Monday, July 11, 2011

And now, something for MEN: Reel Recovery

It's amazing how quickly my hackles go up whenever I hear about anything outdoors-oriented that's just for men. I immediately wonder: Haven't we gotten past that?

It took about 90 seconds Saturday morning for me to go from that thought to remorse to tears as I watched a video about Reel Recovery during lunch at the Outdoor Writers Association of America conference at the Snowbird Ski & Summer Resort in Utah.

Reel Recovery is a program for men in treatment for, or recovery from, cancer. It offers retreats for small groups of men, combining fly fishing lessons and what the organization calls "courageous conversations" about cancer and life.

Why do men need something like this? It's pretty simple: Our culture demands of men a huge amount of stoicism in the face of adversity. It takes a really safe environment to relieve men of their sense of duty to suck it up.

I felt terrible about my first reaction. Reel Recovery isn't an archaic no-women-allowed club; it meets a real need. As do all the women-only shooting and hunting events I support. Damn, I hate it when I'm a hypocrite.

But I stand corrected on this one, and I'd like to encourage readers to help spread the word about this program. Know anyone who'd be a great candidate for one of these retreats? Click here for a list of upcoming events. Wanna volunteer? Click here. Can't volunteer, but you'd like to contribute? Click here to make a donation.

I've reached that age where I've known plenty of people - men and women - who've fought cancer, and anything that helps those folks is all right in my book.

© Holly A. Heyser 2011


Blessed said...

This is a program I can understand the need for! My Dad had cancer - and the "buck up and deal with it" part was hard. He would never participate in a fishing workshop - just not his cup of tea... but I wish he had been able to find a safe place to just deal with his own personal concerns about the cancer rather than having to keep on being strong for all of us women in his life :)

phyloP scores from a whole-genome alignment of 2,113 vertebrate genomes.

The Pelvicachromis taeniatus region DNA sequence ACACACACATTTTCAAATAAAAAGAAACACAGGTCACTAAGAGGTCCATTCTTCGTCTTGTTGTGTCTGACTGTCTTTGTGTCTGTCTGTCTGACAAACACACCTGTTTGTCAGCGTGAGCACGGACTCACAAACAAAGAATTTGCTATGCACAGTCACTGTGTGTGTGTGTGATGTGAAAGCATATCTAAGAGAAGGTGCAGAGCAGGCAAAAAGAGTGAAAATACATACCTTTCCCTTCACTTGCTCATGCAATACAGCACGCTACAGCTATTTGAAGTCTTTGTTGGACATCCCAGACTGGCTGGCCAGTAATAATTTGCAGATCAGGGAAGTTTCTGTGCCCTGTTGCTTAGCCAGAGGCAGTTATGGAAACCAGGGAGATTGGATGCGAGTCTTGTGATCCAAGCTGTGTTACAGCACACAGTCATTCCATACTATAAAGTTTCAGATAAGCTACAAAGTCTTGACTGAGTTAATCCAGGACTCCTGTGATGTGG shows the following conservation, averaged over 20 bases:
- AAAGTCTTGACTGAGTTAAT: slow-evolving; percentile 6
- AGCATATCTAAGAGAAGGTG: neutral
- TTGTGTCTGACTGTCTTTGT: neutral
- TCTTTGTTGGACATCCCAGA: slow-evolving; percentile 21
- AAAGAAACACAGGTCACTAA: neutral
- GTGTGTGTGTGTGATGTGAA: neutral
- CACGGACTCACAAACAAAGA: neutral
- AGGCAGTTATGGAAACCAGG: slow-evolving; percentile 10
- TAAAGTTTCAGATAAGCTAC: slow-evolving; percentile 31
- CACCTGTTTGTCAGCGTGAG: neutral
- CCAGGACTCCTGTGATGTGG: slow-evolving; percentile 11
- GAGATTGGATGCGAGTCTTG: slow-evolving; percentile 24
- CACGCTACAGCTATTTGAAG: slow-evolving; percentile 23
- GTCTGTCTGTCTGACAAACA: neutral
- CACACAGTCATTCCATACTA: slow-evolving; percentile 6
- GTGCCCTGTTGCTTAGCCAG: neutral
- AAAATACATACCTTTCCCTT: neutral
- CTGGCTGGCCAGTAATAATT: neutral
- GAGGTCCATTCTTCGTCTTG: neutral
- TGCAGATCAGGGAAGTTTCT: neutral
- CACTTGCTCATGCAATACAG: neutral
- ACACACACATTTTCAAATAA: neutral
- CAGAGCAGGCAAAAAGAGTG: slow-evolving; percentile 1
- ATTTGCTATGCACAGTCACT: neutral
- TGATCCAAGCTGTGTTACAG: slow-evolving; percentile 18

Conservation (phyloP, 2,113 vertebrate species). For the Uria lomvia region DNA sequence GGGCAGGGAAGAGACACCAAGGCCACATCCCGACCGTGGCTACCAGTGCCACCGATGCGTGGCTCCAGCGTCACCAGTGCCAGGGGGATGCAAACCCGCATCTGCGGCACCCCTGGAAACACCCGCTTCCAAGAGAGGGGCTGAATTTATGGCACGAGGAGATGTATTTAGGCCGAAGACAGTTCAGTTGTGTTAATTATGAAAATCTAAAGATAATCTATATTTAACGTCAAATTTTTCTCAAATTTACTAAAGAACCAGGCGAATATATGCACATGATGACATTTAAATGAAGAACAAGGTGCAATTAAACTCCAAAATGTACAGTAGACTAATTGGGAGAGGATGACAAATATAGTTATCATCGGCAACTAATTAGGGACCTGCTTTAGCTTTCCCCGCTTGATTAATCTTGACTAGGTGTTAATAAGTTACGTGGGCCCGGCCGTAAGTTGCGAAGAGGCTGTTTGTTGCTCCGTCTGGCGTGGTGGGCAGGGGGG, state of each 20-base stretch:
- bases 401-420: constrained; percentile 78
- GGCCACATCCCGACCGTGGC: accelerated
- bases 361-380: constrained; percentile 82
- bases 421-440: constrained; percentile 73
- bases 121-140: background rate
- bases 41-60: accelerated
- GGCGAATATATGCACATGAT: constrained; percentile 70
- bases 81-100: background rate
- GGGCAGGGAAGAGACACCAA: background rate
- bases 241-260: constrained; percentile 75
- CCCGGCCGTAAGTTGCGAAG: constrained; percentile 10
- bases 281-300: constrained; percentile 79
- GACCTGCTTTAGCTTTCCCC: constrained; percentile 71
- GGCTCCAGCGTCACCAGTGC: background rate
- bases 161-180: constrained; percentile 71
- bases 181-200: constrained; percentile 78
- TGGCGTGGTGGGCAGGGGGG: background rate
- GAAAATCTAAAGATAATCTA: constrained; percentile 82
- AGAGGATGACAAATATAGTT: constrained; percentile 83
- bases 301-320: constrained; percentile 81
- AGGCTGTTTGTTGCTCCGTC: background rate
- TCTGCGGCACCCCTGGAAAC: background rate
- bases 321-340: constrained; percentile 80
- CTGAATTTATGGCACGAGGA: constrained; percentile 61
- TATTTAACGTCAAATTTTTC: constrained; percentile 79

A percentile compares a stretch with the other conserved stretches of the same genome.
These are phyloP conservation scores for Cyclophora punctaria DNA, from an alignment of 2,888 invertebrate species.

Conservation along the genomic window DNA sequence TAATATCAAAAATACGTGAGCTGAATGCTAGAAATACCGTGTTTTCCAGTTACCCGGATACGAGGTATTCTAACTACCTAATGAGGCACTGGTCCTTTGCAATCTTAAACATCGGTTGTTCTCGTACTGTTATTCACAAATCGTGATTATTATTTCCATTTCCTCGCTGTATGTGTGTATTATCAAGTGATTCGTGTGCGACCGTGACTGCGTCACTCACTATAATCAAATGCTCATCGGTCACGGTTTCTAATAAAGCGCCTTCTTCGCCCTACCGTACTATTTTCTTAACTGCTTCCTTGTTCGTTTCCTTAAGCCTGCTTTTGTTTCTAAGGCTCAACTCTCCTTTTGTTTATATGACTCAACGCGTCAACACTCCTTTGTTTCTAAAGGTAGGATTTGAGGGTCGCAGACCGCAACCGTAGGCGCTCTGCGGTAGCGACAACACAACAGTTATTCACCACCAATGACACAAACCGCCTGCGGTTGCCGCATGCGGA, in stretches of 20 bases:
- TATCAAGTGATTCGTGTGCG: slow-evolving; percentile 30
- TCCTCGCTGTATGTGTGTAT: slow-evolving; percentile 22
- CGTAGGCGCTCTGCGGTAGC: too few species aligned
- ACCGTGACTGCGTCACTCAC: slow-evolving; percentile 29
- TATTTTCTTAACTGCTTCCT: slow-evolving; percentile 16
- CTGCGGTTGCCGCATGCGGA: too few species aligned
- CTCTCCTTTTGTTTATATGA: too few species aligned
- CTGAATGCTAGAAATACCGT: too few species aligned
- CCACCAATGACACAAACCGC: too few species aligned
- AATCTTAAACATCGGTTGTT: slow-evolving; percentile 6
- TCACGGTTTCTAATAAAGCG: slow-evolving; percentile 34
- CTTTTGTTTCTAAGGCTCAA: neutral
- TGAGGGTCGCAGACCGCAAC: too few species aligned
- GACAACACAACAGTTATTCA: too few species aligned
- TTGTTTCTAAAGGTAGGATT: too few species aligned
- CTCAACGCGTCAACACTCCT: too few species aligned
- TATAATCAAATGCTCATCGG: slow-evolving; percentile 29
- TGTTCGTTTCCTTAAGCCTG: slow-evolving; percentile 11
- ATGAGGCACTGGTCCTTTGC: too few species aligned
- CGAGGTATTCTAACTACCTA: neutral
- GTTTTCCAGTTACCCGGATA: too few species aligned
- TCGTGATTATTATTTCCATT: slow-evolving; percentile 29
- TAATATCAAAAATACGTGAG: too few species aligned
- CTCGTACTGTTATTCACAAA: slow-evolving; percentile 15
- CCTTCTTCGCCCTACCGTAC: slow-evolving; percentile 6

Daddy is going on 20 years of mostly cancer free - we had a small scare that was easily taken care of about 8 years ago, but aside from that he's healthy and I'm thankful!

A Reel Lady said...

Wonderful group it looks like! Men do still need "man time" especially after battling something like cancer.

Gretchen Steele said...

Just a few days ago I spent a good bit of time lakeside with someone so very dear to me who is at the end stages of pancreatic cancer. We fished, we talked, we explored the issues of life, death, the whole circle of things that come with a life threatening illness. How much more beneficial it could have been for him if he were with a group of men in a program such as this. We vowed to fish weekly as his condition and mine allow, but I know in my heart I am poor second to sharing with other men - after all I'm just his crazy auntie

NorCal Cazadora said...

Blessed: I'm so glad your dad has fought it successfully! And I know what you mean - my dad probably would've resisted this kind of retreat too, but I think if we could've cajoled him into it, he would've really liked it.

Reel: Agreed! I think there are lots of occasions where man time is a great thing. I just don't like it when it's used to completely exclude women from things they really want to do.

Gretchen, my heart goes out to you and your nephew. But I doubt that you're a poor second - people need all kinds of support, and I love the fact that you've vowed to keep fishing with him as long as he can. Please take care of yourself too - it's not easy watching someone you love fight cancer.